Man Actually Hires a High-Profile National Security Lawyer to Fight a $60 Traffic Ticket

Stock photo of a police officer writing a traffic ticket to a driver

Getting a traffic ticket is never a fun experience. A lot of the time it’s because of something you didn’t even realize was wrong in the first place, and you’re stuck having to pay the fee. You can always dispute the charge in traffic court, but that requires you to take time off from work, hope the police officer that gave you the ticket doesn’t show up, and maybe the judge will cut you a break. Or, you can go above and beyond by hiring a high-end lawyer from Washington D.C. to fight the charges.

That was the case when 24-year-old data analyst Joshua Tishman received a traffic violation for flashing his high beams at another driver who cut him off in traffic. Specifically, he was charged with “Failure to Use Multiple-Beam Road Lighting Equipment at Level Required for Safe Driving.”

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Instead of just paying the $60 traffic ticket, according to The Washington Post, Tishman enlisted the services of Mark Zaid, an attorney from D.C. who was part of the legal team that represented a whistleblower involved in a National Security case. On top of that, Zaid also charges $600-per-hour.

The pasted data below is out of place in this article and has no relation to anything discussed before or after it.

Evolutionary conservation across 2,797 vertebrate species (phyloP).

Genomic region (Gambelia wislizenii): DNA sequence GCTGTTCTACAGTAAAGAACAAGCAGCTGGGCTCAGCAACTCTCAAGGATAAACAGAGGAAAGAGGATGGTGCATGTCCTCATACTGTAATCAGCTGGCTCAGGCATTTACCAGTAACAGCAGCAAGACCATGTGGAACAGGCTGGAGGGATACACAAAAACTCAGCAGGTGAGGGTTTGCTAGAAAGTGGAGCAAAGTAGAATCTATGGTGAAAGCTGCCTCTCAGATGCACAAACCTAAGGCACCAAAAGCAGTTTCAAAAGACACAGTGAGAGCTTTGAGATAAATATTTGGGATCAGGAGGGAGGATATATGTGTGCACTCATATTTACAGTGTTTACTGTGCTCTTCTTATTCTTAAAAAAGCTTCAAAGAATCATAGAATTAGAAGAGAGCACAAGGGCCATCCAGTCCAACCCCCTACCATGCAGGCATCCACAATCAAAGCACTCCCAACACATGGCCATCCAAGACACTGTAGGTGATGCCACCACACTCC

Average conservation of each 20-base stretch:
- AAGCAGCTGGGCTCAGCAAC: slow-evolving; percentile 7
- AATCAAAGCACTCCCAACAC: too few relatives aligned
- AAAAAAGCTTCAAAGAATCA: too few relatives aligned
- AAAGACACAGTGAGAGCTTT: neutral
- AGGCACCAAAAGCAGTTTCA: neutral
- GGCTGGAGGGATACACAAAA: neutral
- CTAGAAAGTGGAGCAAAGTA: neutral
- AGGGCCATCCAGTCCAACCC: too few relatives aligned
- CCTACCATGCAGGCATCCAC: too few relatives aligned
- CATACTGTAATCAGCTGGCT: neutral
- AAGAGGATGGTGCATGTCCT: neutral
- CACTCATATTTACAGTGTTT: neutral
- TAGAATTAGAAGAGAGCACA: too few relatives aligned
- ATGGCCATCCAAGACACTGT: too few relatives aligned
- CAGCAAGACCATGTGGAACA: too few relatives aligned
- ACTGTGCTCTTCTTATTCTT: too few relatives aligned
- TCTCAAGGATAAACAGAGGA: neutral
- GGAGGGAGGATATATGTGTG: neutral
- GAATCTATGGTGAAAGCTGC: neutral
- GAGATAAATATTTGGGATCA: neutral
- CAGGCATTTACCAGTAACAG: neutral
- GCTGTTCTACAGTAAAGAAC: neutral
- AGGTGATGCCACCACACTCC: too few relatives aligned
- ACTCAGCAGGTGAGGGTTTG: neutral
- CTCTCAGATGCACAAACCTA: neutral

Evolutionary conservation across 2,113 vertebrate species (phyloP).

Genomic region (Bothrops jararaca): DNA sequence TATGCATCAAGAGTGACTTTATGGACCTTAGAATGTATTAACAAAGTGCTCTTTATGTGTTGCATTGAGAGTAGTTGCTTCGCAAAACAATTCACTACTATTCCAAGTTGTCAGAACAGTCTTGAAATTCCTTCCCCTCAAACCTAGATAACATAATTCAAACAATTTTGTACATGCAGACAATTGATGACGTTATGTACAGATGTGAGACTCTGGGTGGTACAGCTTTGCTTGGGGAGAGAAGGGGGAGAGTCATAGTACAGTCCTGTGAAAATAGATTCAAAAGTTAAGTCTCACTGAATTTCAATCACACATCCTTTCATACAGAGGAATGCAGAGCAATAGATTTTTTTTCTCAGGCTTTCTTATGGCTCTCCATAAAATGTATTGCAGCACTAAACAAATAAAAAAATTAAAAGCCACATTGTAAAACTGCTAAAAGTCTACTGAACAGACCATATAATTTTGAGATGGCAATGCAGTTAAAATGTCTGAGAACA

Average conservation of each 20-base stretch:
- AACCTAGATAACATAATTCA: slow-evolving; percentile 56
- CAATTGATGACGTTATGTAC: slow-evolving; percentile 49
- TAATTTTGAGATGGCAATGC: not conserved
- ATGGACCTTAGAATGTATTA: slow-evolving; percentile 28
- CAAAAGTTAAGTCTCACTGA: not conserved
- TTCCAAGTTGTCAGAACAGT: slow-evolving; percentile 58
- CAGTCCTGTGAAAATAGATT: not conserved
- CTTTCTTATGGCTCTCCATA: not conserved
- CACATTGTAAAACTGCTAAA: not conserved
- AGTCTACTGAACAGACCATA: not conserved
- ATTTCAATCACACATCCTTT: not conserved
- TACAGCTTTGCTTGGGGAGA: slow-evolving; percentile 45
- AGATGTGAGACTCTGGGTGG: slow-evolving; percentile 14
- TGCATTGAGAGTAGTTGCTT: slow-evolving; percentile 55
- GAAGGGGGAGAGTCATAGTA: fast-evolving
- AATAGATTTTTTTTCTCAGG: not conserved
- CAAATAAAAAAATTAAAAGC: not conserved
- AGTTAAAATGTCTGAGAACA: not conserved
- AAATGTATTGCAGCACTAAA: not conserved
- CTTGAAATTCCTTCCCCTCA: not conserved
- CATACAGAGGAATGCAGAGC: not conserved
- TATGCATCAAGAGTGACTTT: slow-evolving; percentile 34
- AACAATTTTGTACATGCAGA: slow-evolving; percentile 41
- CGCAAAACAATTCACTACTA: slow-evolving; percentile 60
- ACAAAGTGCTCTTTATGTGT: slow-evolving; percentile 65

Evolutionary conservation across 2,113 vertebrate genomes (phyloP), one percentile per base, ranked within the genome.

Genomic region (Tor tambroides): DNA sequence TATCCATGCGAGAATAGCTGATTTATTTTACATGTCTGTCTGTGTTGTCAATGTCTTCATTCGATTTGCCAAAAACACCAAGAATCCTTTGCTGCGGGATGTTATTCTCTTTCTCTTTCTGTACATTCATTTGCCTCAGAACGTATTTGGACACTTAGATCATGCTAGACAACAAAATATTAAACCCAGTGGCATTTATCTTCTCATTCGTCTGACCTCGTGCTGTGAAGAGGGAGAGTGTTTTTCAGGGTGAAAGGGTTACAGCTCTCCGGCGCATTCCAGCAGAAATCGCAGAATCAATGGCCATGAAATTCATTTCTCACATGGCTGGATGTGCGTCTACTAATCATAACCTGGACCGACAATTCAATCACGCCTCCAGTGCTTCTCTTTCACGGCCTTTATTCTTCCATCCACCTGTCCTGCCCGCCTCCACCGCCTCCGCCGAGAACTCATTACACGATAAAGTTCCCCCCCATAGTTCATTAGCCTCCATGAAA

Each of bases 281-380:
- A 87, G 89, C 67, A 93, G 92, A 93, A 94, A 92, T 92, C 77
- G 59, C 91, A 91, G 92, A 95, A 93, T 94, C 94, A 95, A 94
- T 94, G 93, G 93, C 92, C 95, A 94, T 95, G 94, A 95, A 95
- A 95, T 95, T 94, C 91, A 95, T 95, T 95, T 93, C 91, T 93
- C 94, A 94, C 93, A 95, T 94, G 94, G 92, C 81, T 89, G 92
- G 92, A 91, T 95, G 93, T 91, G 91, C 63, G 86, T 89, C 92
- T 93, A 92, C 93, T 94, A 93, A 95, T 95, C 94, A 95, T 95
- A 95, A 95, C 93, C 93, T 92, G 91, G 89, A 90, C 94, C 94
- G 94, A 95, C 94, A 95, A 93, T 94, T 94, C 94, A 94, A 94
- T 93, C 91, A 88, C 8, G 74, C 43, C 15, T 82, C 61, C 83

According to Zaid, he chose to take up the case to stand up for what is right, as well as have a little fun for himself.

Considering that Zaid handles some very serious cases on behalf of the U.S. government, it is fair to say that he can handle a simple traffic ticket. His reputation preceded him, arriving in court very prepared by disputing the charge against Tishman by citing a similar Montana case where one driver was pulled over for the same reason. According to Montana’s Supreme Court, they ruled that flashing high beams in uncertain situations wasn’t hazardous. Otherwise, it would have been written into state law.

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On the other end, Maryland State Troopers defended the officer’s decision to issue the traffic ticket saying that drivers flashing their high beams could potentially “evoke an unintended reaction from another driver, and it can actually make a situation more dangerous.”

When it was all over, the case worked out in Tishman’s favor. He pled not guilty to the charges, the state trooper that issued the ticket had to testify at another case and never returned to court, and Zaid provided $7,500 worth of legal work for the data analyst pro bono.

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